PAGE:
The U.S. National Transportation Safety Board has determined that the probable cause of the sinking of tall ship 'Bounty' was the captain's reckless decision to sail the vessel into the well forecasted path of Hurricane Sandy, which subjected the aging vessel and the inexperienced crew to conditions from which the vessel could not recover. Contributing to the sinking was the lack of effective safety oversight by the vessel organization.
On October 29, 2012, the tall ship Bounty sank off Cape Hatteras, North Carolina, while attempting to transit through the forecasted path of Hurricane Sandy. Three of the 16 people on board were seriously injured, one crew member died, and the captain was never found. The vessel’s estimated value was $4 million.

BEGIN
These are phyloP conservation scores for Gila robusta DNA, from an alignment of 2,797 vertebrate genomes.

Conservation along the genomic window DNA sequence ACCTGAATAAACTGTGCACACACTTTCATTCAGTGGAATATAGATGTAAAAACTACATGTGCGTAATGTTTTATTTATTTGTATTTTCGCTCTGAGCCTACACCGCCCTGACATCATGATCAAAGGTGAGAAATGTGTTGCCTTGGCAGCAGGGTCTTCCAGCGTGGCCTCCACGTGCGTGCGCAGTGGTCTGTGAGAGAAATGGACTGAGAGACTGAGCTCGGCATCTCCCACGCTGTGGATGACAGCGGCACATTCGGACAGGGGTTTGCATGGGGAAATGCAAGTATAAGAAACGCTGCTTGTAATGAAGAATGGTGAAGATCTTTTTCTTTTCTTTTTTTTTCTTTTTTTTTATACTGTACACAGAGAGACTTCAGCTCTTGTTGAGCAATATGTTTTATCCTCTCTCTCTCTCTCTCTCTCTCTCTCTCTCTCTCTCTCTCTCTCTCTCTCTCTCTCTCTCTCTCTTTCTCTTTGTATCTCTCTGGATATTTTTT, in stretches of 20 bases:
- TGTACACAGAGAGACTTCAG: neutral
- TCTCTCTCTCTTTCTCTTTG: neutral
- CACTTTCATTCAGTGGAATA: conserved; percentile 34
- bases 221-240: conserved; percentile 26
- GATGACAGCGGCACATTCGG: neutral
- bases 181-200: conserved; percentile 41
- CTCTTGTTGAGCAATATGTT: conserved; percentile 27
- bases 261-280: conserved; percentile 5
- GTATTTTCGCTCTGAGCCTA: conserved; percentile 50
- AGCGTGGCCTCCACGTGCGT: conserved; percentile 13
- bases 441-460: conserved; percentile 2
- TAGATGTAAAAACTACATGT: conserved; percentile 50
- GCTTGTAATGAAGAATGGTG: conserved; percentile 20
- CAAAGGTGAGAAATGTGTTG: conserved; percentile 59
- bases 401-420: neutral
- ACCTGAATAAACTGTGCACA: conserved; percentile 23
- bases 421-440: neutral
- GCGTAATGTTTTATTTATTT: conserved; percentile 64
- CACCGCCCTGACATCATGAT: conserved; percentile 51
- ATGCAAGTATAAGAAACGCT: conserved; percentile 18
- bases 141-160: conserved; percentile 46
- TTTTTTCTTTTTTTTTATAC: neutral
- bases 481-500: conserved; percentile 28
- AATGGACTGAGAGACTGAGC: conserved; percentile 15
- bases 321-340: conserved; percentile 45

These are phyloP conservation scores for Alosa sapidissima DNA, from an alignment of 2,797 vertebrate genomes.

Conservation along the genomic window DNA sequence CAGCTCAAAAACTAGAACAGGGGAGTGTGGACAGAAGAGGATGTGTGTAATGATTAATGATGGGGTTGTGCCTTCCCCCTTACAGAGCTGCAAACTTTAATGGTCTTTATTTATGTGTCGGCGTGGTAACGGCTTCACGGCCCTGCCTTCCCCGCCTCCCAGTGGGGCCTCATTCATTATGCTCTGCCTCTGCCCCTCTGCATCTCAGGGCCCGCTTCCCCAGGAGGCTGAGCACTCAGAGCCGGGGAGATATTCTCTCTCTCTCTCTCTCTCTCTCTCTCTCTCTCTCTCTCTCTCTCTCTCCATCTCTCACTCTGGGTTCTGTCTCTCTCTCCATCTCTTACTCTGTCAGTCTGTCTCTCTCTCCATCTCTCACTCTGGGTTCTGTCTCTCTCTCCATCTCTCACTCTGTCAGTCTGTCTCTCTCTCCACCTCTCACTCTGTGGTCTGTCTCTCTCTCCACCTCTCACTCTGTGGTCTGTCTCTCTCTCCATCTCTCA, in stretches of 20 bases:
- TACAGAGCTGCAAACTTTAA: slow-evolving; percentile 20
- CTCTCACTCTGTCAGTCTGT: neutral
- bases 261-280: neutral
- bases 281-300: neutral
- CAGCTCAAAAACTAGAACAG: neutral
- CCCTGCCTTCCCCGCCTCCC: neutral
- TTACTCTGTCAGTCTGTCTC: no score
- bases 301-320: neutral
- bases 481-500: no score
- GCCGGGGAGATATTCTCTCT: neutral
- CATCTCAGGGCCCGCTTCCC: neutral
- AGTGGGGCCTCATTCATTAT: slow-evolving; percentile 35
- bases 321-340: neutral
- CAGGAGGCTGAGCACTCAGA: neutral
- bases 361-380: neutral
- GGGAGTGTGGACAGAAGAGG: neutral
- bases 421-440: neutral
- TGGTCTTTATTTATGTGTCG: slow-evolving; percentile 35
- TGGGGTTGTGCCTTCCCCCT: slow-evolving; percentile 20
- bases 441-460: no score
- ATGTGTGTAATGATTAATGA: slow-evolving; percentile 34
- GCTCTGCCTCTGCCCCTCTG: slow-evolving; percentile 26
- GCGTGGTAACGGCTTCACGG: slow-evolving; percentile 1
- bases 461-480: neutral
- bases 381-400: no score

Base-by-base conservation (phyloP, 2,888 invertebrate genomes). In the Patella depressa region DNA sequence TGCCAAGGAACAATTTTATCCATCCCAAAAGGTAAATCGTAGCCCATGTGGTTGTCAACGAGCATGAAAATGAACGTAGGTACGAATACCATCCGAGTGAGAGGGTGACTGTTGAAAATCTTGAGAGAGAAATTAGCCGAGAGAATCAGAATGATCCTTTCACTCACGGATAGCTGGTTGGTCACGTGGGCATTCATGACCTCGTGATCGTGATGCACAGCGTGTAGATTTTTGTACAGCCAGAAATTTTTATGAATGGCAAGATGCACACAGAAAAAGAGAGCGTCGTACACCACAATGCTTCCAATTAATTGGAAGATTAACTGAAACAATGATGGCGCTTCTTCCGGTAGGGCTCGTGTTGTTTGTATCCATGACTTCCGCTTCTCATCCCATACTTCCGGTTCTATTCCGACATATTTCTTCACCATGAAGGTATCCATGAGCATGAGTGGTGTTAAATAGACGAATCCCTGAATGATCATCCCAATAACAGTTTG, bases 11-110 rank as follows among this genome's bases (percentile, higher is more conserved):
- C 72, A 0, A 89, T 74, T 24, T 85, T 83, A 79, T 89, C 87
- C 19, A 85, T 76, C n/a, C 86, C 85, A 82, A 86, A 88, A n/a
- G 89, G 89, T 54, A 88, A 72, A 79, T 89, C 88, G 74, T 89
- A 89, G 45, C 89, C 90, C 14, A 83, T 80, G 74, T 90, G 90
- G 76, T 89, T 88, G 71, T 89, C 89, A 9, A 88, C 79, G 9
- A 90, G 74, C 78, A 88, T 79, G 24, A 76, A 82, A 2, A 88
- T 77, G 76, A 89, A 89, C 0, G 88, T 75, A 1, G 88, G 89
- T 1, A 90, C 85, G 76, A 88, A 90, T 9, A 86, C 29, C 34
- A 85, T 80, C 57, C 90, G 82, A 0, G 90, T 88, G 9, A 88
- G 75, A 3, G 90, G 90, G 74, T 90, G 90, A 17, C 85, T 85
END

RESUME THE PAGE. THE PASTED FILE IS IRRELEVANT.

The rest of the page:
The National Transportation Board inform that the Bounty was a replica of the original 18th Century British Admiralty vessel of the same name. MGM Studios built the vessel to be featured in the 1962 motion picture “Mutiny on the Bounty.” The vessel was larger than its namesake to accommodate filming equipment and personnel. After filming concluded, the Bounty traveled the world on a promotional tour for the movie.
In 1965, the vessel arrived in St. Petersburg, Florida, where it spent most of the next 21 years, primarily as a dockside tourist attraction.
In 1986, Turner Broadcasting bought the Bounty and in 1993 donated the vessel to the city of Fall River, Massachusetts, where it sat in disrepair until 2001, when the current management company, HMS Bounty Organization, LLC (or “vessel organization”), bought the vessel. The vessel organization consisted of the owner and a director of shoreside operations, and the Bounty was the only vessel that it operated. The vessel organization had listed the Bounty for sale in 2010 and was still trying to sell the vessel when it sank.